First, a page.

And this is what I assumed to be the truth, until a few months ago.
Five years after my youngest sister was born—five years of confusion, anger and fear after 14-year-old me watched their final tender moment together—I finally grew the courage to ask my mother what happened.
Getting to this point wasn’t easy for either of us.
After arriving at Stanford, having wealth and privilege shoved in my face, I felt worse than ever about what I’d been through. I longed for answers and for resolution with my parents, particularly my mother. I started calling, making slow efforts to have her be a part of my life. And after a while, it became routine for us to talk over the phone, often about the past.
“The clinic made me go through withdrawal throughout my entire pregnancy.”
One day, I asked her about the pregnancy, recalling how our relatives thought she was using.
“It never had anything to do with me using drugs,” my mother told me. “I was sick, which made the baby sick. And that’s because the clinic made me go through withdrawal throughout my entire pregnancy.”
By the time she was pregnant with my sister, she had been at the same methadone clinic for around 15 years. She’d been one of the first patients to walk through the doors the day it opened.
In her eyes, and to clinic staff, she’d been the perfect patient. She made it to all her counseling sessions. She had clean urines. She was friendly with the dosing nurses and the clinic director, and built a strong relationship with her counselor. She’d had her take-homes for years and never had a problem keeping them.
When her random monthly drug screening came back indicating that she was pregnant, her counselor was very sweet about it and congratulated her. But the counselor said nothing about what the methadone stabilization process would look like during the pregnancy.
At the time, she was at 49 milligrams, much lower than the dose she’d long been on. About five years earlier, an ex-boyfriend made her try to get off; she was at 3 mg by the end of their relationship. Getting back up to a dose that made her feel well took years; the clinic only allowed patients to go up a maximum of 5 mg at a time—if their request was approved by the doctor.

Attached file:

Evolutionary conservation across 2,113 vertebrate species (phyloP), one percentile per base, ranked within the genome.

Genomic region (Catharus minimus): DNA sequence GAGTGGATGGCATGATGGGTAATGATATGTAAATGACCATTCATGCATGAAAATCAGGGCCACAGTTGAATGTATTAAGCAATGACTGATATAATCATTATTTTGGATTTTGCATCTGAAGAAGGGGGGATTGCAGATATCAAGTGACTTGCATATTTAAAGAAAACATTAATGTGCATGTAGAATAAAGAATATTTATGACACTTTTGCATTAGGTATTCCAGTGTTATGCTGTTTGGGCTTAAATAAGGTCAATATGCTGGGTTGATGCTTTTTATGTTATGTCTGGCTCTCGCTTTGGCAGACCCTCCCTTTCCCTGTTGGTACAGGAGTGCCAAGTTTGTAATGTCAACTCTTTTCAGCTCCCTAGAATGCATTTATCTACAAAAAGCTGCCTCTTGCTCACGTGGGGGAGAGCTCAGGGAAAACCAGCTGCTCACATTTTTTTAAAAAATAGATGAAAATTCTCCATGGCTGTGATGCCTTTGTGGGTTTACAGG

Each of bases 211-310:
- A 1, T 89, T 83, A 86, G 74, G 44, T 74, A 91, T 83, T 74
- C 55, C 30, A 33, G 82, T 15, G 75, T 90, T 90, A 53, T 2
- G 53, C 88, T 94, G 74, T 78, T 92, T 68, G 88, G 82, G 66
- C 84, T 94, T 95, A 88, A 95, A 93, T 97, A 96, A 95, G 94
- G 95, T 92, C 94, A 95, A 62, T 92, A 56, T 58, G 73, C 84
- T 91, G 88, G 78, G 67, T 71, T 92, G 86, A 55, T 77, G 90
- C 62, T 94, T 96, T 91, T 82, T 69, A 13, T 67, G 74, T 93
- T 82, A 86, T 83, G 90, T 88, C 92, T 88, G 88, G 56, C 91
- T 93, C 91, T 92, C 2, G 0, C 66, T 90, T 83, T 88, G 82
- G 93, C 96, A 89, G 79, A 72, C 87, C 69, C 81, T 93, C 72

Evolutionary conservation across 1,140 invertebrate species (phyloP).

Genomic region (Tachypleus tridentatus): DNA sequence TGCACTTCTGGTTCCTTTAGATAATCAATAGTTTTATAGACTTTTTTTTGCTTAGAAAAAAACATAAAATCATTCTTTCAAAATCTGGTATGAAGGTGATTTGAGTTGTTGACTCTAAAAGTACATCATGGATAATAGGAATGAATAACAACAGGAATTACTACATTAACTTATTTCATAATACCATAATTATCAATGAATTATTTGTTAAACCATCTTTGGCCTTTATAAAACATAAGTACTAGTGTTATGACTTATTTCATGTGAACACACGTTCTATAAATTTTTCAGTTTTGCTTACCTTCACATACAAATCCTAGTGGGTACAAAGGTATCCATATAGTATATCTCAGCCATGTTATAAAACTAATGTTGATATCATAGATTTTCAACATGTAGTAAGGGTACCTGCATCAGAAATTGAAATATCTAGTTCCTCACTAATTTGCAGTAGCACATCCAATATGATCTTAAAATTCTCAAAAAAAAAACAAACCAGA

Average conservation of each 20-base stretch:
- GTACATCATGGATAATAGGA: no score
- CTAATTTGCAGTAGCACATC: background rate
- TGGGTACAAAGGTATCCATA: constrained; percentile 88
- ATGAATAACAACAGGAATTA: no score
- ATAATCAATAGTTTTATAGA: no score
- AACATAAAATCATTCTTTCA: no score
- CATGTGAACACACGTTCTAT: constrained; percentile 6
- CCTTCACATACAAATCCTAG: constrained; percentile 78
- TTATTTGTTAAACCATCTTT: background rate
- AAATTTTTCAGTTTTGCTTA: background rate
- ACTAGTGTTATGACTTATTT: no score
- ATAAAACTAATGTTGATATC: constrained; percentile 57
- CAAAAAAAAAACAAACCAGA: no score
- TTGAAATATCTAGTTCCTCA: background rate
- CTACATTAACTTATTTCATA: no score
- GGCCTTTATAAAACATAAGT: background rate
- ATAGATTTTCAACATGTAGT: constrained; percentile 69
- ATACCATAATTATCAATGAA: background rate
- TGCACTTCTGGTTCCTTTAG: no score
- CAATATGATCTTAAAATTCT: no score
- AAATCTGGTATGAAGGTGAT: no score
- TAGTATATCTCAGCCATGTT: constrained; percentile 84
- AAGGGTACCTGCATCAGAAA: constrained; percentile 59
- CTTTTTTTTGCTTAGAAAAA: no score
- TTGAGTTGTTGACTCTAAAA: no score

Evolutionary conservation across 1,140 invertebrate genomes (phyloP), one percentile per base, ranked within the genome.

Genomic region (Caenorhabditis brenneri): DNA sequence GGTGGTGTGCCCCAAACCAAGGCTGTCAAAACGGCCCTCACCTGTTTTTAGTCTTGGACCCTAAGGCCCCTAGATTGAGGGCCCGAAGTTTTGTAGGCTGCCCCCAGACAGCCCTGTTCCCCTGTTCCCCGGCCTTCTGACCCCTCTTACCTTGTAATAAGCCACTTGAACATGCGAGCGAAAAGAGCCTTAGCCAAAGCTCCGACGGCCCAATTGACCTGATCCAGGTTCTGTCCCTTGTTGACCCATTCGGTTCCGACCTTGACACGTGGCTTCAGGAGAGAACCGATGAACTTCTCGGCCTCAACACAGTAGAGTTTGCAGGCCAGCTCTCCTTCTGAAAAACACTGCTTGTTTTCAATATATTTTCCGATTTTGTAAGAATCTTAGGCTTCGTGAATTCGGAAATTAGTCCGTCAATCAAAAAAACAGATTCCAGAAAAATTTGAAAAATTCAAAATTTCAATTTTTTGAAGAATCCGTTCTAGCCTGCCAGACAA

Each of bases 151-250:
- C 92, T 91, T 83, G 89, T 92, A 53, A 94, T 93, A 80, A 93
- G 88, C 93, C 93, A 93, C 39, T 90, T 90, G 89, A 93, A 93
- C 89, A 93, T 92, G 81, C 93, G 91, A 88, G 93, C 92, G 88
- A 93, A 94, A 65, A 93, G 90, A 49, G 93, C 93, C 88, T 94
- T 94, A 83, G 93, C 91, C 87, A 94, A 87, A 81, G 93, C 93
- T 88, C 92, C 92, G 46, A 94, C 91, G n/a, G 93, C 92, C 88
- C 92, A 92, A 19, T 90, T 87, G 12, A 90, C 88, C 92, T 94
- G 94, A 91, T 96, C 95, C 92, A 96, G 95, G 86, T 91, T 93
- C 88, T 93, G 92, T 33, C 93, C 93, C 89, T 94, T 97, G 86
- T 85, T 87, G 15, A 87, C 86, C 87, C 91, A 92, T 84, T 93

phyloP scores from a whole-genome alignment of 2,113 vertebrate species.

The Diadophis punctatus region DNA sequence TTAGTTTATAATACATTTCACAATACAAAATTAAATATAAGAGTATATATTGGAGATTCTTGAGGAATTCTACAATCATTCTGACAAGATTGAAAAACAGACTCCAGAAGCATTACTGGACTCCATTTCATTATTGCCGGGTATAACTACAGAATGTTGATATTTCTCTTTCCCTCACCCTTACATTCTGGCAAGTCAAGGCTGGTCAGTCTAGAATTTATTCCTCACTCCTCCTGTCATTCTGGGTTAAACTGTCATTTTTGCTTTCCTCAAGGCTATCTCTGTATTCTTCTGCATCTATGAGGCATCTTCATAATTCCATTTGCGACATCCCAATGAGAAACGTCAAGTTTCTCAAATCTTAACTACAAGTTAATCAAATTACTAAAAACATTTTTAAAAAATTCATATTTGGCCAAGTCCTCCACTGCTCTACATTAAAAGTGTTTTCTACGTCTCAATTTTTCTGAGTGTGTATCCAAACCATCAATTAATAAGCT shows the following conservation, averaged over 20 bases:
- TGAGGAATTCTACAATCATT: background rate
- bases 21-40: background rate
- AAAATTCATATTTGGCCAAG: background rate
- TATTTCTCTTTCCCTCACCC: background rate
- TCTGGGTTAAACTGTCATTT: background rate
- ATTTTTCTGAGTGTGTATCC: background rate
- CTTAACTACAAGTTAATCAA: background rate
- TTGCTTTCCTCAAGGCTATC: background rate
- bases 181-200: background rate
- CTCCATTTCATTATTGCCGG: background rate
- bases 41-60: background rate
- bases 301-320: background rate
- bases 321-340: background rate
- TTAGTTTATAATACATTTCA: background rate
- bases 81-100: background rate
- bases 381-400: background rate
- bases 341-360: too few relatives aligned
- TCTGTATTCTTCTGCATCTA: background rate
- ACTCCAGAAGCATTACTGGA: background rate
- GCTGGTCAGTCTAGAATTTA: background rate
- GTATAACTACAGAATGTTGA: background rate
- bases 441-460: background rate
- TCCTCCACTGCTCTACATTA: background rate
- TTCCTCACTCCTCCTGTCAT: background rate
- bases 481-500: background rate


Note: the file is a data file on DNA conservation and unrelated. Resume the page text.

At 49 mg, she was still on a low dose compared to what most other people she knew at the clinic were receiving.
“If you go up, you know what’s gonna happen. You’re gonna have to come every day again.”
Considering all this, when my mother came back to her counselor a few weeks after learning she was pregnant, expressing her need for a higher dose because she was starting to experience symptoms of withdrawal, she expected they would raise her dose right away.
Her counselor wouldn’t allow her to go up by even 1 milligram.
“Right away,” my mother recalled, “my counselor’s like, ‘Well, if you go up, you know what’s gonna happen.’”
“And I’m like, ‘What do you mean?’”
“And she tells me, ‘Well, you’re gonna have to come every day again.’”
The threat shocked my mother. She began to explain that she couldn’t get to the clinic every day. It was two hours away from where she lived, and she had neither a car nor the income to afford other transportation. Just getting there every Monday to pick up her weekly take-homes was extremely burdensome.
But the counselor knew all of this already.
“My counselor told me that if I wanted to go up, I’d lose my take-homes because I’d be considered ‘unstable,’” my mother said. “But I was pregnant, and I knew I was going to get super-sick. They shouldn’t have been worried about me being ‘unstable’; they should have been worried about my baby inside me being unstable.”